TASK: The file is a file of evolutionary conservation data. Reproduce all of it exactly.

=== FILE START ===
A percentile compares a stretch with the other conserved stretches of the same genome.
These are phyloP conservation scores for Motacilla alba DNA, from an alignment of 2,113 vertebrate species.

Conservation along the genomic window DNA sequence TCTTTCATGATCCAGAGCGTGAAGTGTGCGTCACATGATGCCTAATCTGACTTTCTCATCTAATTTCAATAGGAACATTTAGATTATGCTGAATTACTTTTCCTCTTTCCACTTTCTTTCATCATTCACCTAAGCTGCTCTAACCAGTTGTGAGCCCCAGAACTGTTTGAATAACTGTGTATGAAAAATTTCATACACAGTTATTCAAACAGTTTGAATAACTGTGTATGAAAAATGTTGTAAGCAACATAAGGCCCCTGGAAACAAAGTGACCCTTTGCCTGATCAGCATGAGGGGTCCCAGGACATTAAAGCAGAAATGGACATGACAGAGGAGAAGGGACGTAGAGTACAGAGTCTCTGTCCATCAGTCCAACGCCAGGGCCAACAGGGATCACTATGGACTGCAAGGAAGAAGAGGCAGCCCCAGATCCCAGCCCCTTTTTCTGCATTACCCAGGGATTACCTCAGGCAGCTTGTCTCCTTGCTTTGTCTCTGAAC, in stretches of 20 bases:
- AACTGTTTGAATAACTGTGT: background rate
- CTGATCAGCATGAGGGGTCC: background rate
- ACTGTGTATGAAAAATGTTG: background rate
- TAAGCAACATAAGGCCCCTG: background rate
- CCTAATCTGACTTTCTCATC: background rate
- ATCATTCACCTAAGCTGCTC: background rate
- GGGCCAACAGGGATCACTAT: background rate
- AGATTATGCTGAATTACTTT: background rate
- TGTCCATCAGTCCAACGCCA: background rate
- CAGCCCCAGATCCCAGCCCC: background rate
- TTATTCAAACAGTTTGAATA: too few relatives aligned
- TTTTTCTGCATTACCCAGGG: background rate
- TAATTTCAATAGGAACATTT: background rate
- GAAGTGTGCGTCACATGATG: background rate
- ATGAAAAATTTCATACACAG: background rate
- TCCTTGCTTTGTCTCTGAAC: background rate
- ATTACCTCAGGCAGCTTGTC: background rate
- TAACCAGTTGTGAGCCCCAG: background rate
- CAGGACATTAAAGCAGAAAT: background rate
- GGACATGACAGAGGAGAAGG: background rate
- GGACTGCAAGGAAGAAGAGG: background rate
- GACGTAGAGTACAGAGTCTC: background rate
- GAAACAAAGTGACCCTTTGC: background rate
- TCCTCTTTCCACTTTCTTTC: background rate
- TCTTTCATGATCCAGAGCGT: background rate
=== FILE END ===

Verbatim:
A percentile compares a stretch with the other conserved stretches of the same genome.
These are phyloP conservation scores for Motacilla alba DNA, from an alignment of 2,113 vertebrate species.

Conservation along the genomic window DNA sequence TCTTTCATGATCCAGAGCGTGAAGTGTGCGTCACATGATGCCTAATCTGACTTTCTCATCTAATTTCAATAGGAACATTTAGATTATGCTGAATTACTTTTCCTCTTTCCACTTTCTTTCATCATTCACCTAAGCTGCTCTAACCAGTTGTGAGCCCCAGAACTGTTTGAATAACTGTGTATGAAAAATTTCATACACAGTTATTCAAACAGTTTGAATAACTGTGTATGAAAAATGTTGTAAGCAACATAAGGCCCCTGGAAACAAAGTGACCCTTTGCCTGATCAGCATGAGGGGTCCCAGGACATTAAAGCAGAAATGGACATGACAGAGGAGAAGGGACGTAGAGTACAGAGTCTCTGTCCATCAGTCCAACGCCAGGGCCAACAGGGATCACTATGGACTGCAAGGAAGAAGAGGCAGCCCCAGATCCCAGCCCCTTTTTCTGCATTACCCAGGGATTACCTCAGGCAGCTTGTCTCCTTGCTTTGTCTCTGAAC, in stretches of 20 bases:
- AACTGTTTGAATAACTGTGT: background rate
- CTGATCAGCATGAGGGGTCC: background rate
- ACTGTGTATGAAAAATGTTG: background rate
- TAAGCAACATAAGGCCCCTG: background rate
- CCTAATCTGACTTTCTCATC: background rate
- ATCATTCACCTAAGCTGCTC: background rate
- GGGCCAACAGGGATCACTAT: background rate
- AGATTATGCTGAATTACTTT: background rate
- TGTCCATCAGTCCAACGCCA: background rate
- CAGCCCCAGATCCCAGCCCC: background rate
- TTATTCAAACAGTTTGAATA: too few relatives aligned
- TTTTTCTGCATTACCCAGGG: background rate
- TAATTTCAATAGGAACATTT: background rate
- GAAGTGTGCGTCACATGATG: background rate
- ATGAAAAATTTCATACACAG: background rate
- TCCTTGCTTTGTCTCTGAAC: background rate
- ATTACCTCAGGCAGCTTGTC: background rate
- TAACCAGTTGTGAGCCCCAG: background rate
- CAGGACATTAAAGCAGAAAT: background rate
- GGACATGACAGAGGAGAAGG: background rate
- GGACTGCAAGGAAGAAGAGG: background rate
- GACGTAGAGTACAGAGTCTC: background rate
- GAAACAAAGTGACCCTTTGC: background rate
- TCCTCTTTCCACTTTCTTTC: background rate
- TCTTTCATGATCCAGAGCGT: background rate